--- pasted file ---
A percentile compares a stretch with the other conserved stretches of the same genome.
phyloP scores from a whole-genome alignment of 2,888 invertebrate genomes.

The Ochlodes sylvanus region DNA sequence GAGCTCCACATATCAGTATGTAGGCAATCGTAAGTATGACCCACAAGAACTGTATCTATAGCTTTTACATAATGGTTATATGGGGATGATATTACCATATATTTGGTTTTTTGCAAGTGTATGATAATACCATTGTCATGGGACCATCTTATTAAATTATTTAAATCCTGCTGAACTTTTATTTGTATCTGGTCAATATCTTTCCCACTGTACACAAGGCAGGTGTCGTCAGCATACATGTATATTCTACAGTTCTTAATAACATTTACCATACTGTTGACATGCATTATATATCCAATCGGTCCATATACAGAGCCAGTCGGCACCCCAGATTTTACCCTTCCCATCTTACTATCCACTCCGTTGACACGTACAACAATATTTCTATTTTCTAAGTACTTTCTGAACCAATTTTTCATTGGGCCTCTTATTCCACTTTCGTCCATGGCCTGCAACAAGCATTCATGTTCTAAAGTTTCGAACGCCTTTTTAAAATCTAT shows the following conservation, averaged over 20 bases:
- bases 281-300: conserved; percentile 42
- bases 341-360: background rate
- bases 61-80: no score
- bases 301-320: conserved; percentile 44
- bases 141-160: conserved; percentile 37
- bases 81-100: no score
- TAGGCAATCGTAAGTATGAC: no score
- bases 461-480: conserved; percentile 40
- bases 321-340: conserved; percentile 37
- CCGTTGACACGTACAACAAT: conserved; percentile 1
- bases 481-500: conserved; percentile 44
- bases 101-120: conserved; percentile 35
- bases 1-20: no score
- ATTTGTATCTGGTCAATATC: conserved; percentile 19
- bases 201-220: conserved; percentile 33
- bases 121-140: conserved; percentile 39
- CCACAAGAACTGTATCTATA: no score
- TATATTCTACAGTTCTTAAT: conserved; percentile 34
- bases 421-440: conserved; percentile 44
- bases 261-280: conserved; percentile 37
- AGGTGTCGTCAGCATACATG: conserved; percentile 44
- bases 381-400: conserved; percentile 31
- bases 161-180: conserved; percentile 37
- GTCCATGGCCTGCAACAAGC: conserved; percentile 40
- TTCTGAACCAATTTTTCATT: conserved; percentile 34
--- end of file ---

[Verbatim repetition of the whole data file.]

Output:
A percentile compares a stretch with the other conserved stretches of the same genome.
phyloP scores from a whole-genome alignment of 2,888 invertebrate genomes.

The Ochlodes sylvanus region DNA sequence GAGCTCCACATATCAGTATGTAGGCAATCGTAAGTATGACCCACAAGAACTGTATCTATAGCTTTTACATAATGGTTATATGGGGATGATATTACCATATATTTGGTTTTTTGCAAGTGTATGATAATACCATTGTCATGGGACCATCTTATTAAATTATTTAAATCCTGCTGAACTTTTATTTGTATCTGGTCAATATCTTTCCCACTGTACACAAGGCAGGTGTCGTCAGCATACATGTATATTCTACAGTTCTTAATAACATTTACCATACTGTTGACATGCATTATATATCCAATCGGTCCATATACAGAGCCAGTCGGCACCCCAGATTTTACCCTTCCCATCTTACTATCCACTCCGTTGACACGTACAACAATATTTCTATTTTCTAAGTACTTTCTGAACCAATTTTTCATTGGGCCTCTTATTCCACTTTCGTCCATGGCCTGCAACAAGCATTCATGTTCTAAAGTTTCGAACGCCTTTTTAAAATCTAT shows the following conservation, averaged over 20 bases:
- bases 281-300: conserved; percentile 42
- bases 341-360: background rate
- bases 61-80: no score
- bases 301-320: conserved; percentile 44
- bases 141-160: conserved; percentile 37
- bases 81-100: no score
- TAGGCAATCGTAAGTATGAC: no score
- bases 461-480: conserved; percentile 40
- bases 321-340: conserved; percentile 37
- CCGTTGACACGTACAACAAT: conserved; percentile 1
- bases 481-500: conserved; percentile 44
- bases 101-120: conserved; percentile 35
- bases 1-20: no score
- ATTTGTATCTGGTCAATATC: conserved; percentile 19
- bases 201-220: conserved; percentile 33
- bases 121-140: conserved; percentile 39
- CCACAAGAACTGTATCTATA: no score
- TATATTCTACAGTTCTTAAT: conserved; percentile 34
- bases 421-440: conserved; percentile 44
- bases 261-280: conserved; percentile 37
- AGGTGTCGTCAGCATACATG: conserved; percentile 44
- bases 381-400: conserved; percentile 31
- bases 161-180: conserved; percentile 37
- GTCCATGGCCTGCAACAAGC: conserved; percentile 40
- TTCTGAACCAATTTTTCATT: conserved; percentile 34